D. Basu, J.
1. The question involved in this appeal is a short one of law on which much fight is not available from reported decisions. The Meghlibundh Tea Company was liable for income-tax for a certain period. It first sold its tea garden assets to a third party and thereafter on 23-9-47, it changed its name to the Economic Investment Corporation Limited under Section 11 (5) of the Indian Companies Act, 1913. Though the Economic Investment Corporation, that is to say, the appellant before us, duly intimated the Income-tax Officer of the aforesaidchange in the name of the company, the Income-tax Officer (Respondent No. 3) made his assessment for the relevant period (1946-47) on the Meghlibundh Tea Company. Thereafter a Certificate proceeding under the Public Demands Recovery Act was started on the allegation that a sum of Rs. 25,000 and odd was due on account of Income-tax from the Meghlibundh Tea Company. At a later stage or the Certificate Proceedings, the Income-tax Officer requested the Certificate Officer that the name of the Economic Investment Corporation be substituted in place of the Meghlibundh Tea Company, Notice having been served under Section 7 of the Public Demands Recovery Act upon the Corporation, that is, the appellants, objection was raised thereto and the certificate against the appellant was cancelled (vide page 46 of the paper book). Thereafter, a notice, under Section 46 (5A) of the Income-tax Act, 1922 was issued for the said demand upon the Manager of the Allahabad Bank Limited, vide page 50 of the paper book, to the following effect:
'A sum of Rs. 25911.81 P, is due from Messrs. Economic Investment Corporation Ltd. on account of Income-tax ....., Iam to request you, under Section 46 (5A) of the Income-tax Act, 1922, to pay to me forthwith any amount due from you to, or held by you for, or on account of the said Company of 12, Mysore Road, Cal-26 up to the amount of arrears shown above....Towards the end of this notice issued by the Income-tax Officer, it is stated:
'Further if you fail to make payment in pursuance of this Notice to me as Income Tax Officer, further proceedings may be taken by and before the Collector on the footing that this Notice has the same effect as an attachment by the Collector in exercise of his powers under the proviso to Sub-section (2) of Section 46.'
It is upon the service of the above notice upon the Bank that the appellant brought his application under Article 226 of the Constitution on the 12th of June, 1959 (pp. 8 to 60 of the paper book) and on contest, the Rule was discharged by the Judgment or Banerjee, J. at pp, 86-97).
2. Before Banerjee, J. two points were taken at the hearing. (1) That the petitioner as Company could not be proceeded against as the successor of the Meghlibundh Tea Company without assessment proceedings having been taken against the petitioner Company and (2) that the demand under Section 46 (5A) could not be made fromthe petitioner company in view of the bar under Section 46 (7) of the Act. Before us, on appeal, it is only the first groundwhich has been pressed by Dr. Pal on behalf of the appellant.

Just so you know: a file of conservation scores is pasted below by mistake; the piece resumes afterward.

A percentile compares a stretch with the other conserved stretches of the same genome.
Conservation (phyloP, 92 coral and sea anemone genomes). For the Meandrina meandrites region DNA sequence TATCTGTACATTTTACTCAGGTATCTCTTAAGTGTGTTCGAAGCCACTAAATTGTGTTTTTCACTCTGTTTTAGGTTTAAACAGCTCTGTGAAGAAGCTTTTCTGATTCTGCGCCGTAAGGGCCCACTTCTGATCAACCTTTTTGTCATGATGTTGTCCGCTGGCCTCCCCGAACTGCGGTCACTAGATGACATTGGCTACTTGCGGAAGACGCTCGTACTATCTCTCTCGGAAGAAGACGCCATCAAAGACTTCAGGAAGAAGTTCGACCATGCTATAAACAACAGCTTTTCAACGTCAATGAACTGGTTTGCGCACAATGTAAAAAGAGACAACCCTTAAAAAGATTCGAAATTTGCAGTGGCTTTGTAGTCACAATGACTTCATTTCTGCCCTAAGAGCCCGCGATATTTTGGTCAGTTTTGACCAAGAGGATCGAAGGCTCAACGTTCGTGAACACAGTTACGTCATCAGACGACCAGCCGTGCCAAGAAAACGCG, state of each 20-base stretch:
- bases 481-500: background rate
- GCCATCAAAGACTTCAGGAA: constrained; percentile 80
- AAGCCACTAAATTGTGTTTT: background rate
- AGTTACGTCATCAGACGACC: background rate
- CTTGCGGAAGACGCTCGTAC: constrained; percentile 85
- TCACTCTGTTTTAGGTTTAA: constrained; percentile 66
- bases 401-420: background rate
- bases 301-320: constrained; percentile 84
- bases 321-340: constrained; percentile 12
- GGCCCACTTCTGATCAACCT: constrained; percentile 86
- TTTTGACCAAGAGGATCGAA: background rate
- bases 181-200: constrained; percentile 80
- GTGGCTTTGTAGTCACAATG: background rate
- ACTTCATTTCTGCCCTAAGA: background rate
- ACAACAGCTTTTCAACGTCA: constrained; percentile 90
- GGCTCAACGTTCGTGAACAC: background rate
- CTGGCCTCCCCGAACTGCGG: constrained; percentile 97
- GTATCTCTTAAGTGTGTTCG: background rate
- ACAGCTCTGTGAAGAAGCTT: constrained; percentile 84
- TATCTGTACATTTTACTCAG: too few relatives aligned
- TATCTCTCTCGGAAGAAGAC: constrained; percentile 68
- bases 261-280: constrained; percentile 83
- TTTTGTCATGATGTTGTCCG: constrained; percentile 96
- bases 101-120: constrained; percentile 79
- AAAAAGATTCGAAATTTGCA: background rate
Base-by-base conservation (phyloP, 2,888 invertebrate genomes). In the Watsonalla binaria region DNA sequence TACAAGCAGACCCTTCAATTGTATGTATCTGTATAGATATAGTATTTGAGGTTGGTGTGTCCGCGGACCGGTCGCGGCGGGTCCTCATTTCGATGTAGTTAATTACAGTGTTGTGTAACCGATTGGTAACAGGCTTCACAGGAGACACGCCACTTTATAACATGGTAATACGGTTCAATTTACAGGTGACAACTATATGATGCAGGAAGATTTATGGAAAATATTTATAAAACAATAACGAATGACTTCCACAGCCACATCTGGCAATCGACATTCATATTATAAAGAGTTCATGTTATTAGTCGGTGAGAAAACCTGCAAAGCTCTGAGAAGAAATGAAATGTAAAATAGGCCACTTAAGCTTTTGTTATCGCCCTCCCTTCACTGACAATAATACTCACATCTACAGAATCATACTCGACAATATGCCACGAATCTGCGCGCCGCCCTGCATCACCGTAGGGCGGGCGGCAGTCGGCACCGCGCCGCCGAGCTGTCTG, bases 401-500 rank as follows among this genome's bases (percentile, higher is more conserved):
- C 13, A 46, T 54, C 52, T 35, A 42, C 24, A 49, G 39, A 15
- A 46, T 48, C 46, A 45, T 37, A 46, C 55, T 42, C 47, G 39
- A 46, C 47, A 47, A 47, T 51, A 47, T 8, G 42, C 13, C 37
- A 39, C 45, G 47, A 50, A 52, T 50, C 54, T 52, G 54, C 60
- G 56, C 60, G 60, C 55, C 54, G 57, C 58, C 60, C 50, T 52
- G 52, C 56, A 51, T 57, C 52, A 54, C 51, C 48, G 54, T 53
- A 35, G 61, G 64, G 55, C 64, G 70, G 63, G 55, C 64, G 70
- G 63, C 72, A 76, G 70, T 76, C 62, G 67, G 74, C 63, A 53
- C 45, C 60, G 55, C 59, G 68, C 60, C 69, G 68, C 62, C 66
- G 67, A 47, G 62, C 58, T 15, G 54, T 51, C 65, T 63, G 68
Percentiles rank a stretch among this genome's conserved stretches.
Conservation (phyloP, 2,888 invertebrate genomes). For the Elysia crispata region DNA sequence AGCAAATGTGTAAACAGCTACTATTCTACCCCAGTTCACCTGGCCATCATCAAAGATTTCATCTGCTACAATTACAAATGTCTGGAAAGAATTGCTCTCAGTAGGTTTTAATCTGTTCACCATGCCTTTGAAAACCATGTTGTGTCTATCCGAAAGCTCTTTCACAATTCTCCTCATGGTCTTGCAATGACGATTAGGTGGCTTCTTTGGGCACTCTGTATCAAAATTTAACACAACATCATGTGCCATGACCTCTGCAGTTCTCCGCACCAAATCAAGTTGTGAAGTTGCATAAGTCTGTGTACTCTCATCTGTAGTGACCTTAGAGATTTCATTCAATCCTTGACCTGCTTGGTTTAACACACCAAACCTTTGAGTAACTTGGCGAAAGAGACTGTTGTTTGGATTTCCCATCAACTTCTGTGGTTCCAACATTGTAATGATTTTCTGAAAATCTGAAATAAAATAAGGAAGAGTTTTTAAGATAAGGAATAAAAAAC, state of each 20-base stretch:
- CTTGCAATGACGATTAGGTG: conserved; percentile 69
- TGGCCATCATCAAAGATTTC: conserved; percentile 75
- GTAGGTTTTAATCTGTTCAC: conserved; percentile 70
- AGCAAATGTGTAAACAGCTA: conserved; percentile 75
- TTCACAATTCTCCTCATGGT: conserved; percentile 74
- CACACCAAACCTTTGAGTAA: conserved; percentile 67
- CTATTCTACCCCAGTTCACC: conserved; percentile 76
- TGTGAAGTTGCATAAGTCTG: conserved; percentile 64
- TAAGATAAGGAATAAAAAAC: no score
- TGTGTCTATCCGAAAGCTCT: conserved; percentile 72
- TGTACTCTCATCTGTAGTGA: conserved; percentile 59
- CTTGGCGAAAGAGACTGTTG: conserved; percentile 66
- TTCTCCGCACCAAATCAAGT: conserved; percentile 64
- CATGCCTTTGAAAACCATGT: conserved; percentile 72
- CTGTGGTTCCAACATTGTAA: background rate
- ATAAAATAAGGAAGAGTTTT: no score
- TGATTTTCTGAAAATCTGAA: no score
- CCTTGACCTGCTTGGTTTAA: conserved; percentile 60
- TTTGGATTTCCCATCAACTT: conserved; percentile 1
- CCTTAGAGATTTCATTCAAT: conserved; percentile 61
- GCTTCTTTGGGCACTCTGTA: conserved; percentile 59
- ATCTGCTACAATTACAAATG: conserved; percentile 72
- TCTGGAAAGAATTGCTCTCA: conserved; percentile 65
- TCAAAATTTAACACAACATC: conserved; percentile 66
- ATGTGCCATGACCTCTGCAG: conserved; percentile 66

3. At the outset, it must be pointed out that by issuing a notice under Section 46 (5A), the Income-tax Officer is not seeking to pro-ceed against the petitioner company as a 'successor' of the Meghlibundh Tea Company as has been assumed but is seeking to realise the income-tax demand from the Bank who holds money on behalf of the Meghlibundh Tea Company, whose name has since been changed into that of the appellant. Section 46 (5A) runs as follows:--'The Income-tax Officer may at any time or from time to time, by notice in writing (a copy of which shall be forwarded to the assessee at his last address known to the Income-tax Officer) require any person from whom money is due or may become due to the assessee or any person who holds or may subsequently hold money for or on account of the assessee to pay to the Income-tax Officer, .....'The failure to comply with this notice is given in the 5th paragraph of that, sub-section as follows:--
'If the person to whom a notice under this sub-section is sent fails to make payment in pursuance thereof to the Income-tax Officer, further proceedings may be taken by and before the Collector on the footing that the Income-tax: Officer's notice has the same effect as an attachment by the Collector in. exercise of his powers under the proviso to Sub-section (2) of Section 46'. When read with the said proviso, the meaning of this would be that if the person upon whom the notice under Section 46 (5A) has been served fails to comply with the notice, the moneys specified in that notice may be recovered from such person either by resorting to the proceedings under the Revenue Recovery Act, 1890 or as an attachment in a civil proceeding under the Code of Civil Procedure. The only question, therefore, which arises in this context is does the Allahabad Bank hold any money for or on account of the Meghlibundh Tea Company, who was the assessee for the demand in question For an answer to that question, we must turn to the provision in Section 11 (5) under which the change in name stated at the outset took place. In the corresponding provisions of the Companies Act, 1956, it is provided in Section 21, that a Company may, by special resolution and with the approval of the Central Government signified in writing, change its name. In Section 23(1), it is stated that when a company changes its name under Section 21, the Registrar shall enter the new name on the register in the place of the former name, and shall issue a fresh certificate of incorporation with the necessary alterations embodied therein .....'
4. Sub-section (3) of Section 23 thereafter says,